“We talked about how we can continue to help more girls and women get excited about football. Of course, the wages at such tournaments play a major role in this,” he said.

“That’s why it makes sense to discuss equal pay. I made the suggestion and I’m very grateful that there is a willingness to discuss this issue.”

Germany scored their biggest major tournament success since 2015 at this year’s European Championships, losing to England in the final at Wembley.

Scholz attended the final and also supported the women’s team by tweeting: “It’s 2022, and women and men should be paid equally. This also applies to sport, especially for national teams.”

READ ALSO: Scholz to cheer on Germany at Euro 2022 final

Chancellor Olaf Scholz (SPD) visits the DFP headquarters on Tuesday.

Chancellor Olaf Scholz (SPD) visits the DFP (German Football Association) headquarters on Tuesday. Photo: picture alliance/dpa | Sebastian Gollnow

Germany’s women would have received €60,000 each if they had triumphed at the tournament, while the men would have received €400,000 each had they prevailed at the Euros last year.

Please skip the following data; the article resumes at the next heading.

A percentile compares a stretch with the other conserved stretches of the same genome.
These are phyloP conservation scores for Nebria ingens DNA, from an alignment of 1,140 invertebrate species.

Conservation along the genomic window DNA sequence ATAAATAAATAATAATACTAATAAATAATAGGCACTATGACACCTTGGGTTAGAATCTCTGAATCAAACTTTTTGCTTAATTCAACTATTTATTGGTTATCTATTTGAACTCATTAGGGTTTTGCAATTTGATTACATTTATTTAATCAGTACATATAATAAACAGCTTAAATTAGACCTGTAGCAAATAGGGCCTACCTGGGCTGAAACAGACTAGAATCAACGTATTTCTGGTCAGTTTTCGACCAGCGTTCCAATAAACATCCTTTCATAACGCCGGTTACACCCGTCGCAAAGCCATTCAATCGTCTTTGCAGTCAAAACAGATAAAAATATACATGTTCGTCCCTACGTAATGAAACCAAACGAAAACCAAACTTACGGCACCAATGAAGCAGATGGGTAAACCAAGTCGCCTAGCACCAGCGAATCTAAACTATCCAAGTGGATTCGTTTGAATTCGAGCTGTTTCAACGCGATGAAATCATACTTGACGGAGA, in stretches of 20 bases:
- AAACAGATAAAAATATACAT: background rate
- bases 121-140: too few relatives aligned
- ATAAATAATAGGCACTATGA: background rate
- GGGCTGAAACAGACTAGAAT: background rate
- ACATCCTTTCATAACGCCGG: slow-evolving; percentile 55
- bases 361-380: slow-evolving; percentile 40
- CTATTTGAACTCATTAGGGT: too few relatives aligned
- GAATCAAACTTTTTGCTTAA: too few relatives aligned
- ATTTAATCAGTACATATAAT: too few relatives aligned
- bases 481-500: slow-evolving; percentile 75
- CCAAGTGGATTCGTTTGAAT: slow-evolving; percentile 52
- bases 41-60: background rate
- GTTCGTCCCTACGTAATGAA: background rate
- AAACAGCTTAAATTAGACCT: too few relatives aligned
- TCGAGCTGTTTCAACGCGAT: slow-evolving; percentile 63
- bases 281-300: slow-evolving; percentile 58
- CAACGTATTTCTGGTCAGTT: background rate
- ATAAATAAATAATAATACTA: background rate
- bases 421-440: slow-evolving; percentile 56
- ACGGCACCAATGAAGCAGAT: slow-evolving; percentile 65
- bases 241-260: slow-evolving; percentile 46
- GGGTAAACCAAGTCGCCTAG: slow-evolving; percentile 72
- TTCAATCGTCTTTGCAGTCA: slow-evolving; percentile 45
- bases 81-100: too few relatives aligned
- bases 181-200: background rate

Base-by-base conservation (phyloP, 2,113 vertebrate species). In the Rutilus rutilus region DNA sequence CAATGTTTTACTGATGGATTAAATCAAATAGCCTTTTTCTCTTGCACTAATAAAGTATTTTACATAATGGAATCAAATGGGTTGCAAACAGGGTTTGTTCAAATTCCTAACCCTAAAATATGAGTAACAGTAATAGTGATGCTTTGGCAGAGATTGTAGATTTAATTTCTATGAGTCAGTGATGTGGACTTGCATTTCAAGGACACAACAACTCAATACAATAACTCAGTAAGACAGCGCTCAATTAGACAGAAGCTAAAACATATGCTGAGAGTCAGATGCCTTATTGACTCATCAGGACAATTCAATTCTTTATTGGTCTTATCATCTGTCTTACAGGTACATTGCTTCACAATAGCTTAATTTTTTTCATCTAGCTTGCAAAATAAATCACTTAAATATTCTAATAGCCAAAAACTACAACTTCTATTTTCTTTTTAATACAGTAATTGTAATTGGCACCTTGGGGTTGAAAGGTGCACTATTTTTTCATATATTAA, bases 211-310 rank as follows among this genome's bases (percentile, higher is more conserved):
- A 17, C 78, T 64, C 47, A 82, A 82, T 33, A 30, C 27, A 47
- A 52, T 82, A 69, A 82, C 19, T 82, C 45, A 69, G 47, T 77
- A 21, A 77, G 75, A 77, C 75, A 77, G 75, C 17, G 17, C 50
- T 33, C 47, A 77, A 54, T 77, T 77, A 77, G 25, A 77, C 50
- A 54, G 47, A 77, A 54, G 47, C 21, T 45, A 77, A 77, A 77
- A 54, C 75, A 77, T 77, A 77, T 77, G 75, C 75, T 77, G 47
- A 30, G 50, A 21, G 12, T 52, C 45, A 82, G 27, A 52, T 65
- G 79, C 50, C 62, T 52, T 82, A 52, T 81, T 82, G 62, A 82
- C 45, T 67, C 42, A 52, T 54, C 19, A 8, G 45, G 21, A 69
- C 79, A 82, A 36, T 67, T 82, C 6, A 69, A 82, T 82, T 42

Bernd Neuendorf, president of the DFB, said he understood the argument “that equal work and success should also have the same value”.

“I’m willing to discuss in our committees whether our payment system is up to date or whether it should be adjusted,” he said.

Germany coach Martina Voss-Tecklenburg suggested that international footballers’ wages could be evened out by paying women more and men less.

Officials must now “follow up with action” after the meeting, she said in an interview with the ZDF broadcaster.

Scholz said he was “very, very proud” of the women’s performance at the Euros, even if “it didn’t quite work out”.

“I hope it will have a long-lasting effect, not only on the players themselves… but also on football in Germany,” he said.